When Ed Miliband dropped his support for the government’s motion on military intervention in Syria, it was seen as a convenient way of the Labour leader avoiding the thorny question of what his party really thinks about the principle of intervention. He and his team were astonished when David Cameron said ‘I get that’ and took the option off the table entirely, but privately they admitted that it wasn’t the most inconvenient thing that could happen.
But today, Miliband’s Shadow Defence Secretary Jim Murphy delivered another one of his measured, impressive speeches on the party’s defence policy in which he reminded party activists that in spite of the ghosts of Iraq, Labour does still support intervention. Murphy said:
‘But to remain a party prepared to intervene we must learn lessons and do so in new ways, with prevention before intervention. Large scale long-term interventions like Afghanistan should be seen as a sign of international failure, because we should have greater focus on turning weak states in to secure nations before they fail.
‘Increasingly our strength will be determined by the power of our partnerships and so Labour’s security policy will be based on a renewed multilateralism, with regional coalitions and underpinned by stability in defence financing. Defence, diplomacy and development will be mutually reinforcing, each strengthened by a total rejection of isolationism and embrace of internationalism.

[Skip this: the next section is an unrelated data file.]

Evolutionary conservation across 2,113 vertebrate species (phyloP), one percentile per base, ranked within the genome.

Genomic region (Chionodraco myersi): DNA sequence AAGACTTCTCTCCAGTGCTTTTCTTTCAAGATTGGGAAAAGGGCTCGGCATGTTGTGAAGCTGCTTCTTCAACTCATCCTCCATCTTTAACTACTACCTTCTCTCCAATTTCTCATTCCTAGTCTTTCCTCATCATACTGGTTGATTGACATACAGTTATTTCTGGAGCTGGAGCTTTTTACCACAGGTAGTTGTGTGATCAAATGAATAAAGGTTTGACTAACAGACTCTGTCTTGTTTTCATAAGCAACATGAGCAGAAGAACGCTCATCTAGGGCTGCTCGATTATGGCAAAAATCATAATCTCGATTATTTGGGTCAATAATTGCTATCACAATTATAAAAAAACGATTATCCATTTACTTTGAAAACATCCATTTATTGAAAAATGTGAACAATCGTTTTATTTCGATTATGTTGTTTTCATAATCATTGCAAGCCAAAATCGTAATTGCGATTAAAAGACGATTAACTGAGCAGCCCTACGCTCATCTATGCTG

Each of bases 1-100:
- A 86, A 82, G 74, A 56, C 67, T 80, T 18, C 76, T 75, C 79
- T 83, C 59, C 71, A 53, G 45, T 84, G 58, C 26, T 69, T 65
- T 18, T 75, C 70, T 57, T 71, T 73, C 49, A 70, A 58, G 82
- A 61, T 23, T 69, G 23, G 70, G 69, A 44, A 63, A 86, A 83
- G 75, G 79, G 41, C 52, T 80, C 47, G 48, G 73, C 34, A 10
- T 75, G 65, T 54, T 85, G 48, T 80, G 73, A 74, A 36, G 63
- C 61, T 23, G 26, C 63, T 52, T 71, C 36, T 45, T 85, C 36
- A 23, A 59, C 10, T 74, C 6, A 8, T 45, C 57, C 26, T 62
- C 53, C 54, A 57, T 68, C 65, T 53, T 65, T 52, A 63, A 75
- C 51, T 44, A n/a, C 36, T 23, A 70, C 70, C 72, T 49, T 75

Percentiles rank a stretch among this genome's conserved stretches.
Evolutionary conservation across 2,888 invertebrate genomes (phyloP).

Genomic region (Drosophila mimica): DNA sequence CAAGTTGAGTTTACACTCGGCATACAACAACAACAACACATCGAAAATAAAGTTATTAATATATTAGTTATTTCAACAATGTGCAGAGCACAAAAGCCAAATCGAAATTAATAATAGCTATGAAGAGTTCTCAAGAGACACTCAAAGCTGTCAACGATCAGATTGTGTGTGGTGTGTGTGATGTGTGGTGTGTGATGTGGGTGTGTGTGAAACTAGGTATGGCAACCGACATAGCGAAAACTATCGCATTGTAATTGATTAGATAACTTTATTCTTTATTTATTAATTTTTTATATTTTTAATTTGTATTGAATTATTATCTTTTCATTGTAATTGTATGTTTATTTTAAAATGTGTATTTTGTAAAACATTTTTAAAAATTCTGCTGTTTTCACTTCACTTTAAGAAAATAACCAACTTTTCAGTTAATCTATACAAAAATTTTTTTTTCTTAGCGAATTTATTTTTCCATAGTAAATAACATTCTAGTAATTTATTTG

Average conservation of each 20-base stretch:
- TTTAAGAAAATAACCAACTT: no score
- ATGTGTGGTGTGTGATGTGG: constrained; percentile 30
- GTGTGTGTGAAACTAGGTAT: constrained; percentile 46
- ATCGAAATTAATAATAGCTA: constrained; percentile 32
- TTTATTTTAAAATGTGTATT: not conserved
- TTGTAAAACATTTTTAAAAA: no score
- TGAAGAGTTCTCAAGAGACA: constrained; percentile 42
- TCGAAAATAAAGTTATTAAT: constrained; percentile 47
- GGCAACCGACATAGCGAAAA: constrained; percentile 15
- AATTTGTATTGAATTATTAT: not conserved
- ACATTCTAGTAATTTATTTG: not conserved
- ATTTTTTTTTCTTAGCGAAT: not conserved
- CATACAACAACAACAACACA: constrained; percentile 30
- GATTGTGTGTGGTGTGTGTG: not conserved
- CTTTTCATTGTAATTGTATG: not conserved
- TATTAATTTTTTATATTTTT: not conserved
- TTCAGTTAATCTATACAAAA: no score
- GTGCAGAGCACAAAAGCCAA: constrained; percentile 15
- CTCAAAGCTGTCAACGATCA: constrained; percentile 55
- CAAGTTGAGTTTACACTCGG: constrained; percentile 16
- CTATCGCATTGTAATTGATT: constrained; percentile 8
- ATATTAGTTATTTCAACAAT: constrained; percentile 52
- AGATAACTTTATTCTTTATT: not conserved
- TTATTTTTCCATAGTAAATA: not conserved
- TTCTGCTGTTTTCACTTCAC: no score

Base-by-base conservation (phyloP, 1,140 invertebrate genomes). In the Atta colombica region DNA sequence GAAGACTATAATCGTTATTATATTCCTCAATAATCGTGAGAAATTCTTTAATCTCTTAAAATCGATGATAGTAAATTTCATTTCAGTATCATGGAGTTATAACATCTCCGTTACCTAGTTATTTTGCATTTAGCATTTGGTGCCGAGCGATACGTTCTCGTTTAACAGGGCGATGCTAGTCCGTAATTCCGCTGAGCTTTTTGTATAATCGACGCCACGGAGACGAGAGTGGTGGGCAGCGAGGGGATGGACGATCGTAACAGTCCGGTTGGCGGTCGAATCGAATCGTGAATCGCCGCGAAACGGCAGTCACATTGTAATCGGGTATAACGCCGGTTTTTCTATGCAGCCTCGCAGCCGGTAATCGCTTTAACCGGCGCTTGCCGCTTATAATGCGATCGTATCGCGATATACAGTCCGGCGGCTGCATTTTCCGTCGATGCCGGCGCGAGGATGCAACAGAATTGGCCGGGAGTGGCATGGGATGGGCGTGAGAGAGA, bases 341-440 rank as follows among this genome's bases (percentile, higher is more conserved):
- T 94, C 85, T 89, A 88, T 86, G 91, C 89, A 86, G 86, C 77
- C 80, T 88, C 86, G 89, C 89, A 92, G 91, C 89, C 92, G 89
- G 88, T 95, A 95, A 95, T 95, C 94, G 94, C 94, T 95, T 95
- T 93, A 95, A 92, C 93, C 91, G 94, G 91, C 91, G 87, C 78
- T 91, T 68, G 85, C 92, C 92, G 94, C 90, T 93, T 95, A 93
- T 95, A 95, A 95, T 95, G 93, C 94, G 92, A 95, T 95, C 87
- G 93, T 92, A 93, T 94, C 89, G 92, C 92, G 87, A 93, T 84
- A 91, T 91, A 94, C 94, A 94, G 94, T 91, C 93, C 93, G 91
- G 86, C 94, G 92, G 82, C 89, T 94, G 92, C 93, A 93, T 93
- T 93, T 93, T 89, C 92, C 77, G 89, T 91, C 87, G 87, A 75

‘But military intervention is always the final option for our Party. That’s why on Syria we rightly required stringent tests over evidence, regional impact and a UN process before voting on military action.’
This was a useful primer of what Labour’s thinking is on Britain’s place in the world. But what will be interesting is whether Miliband decides to refer to it in his speech: he could use his act preventing the ‘rush to war’ as a sign of his boldness, or he could just hope that everyone has forgotten about that Syria vote and talk about something else entirely.Tags: Defence, Jim Murphy, Labour, Labour conference 2013, UK politics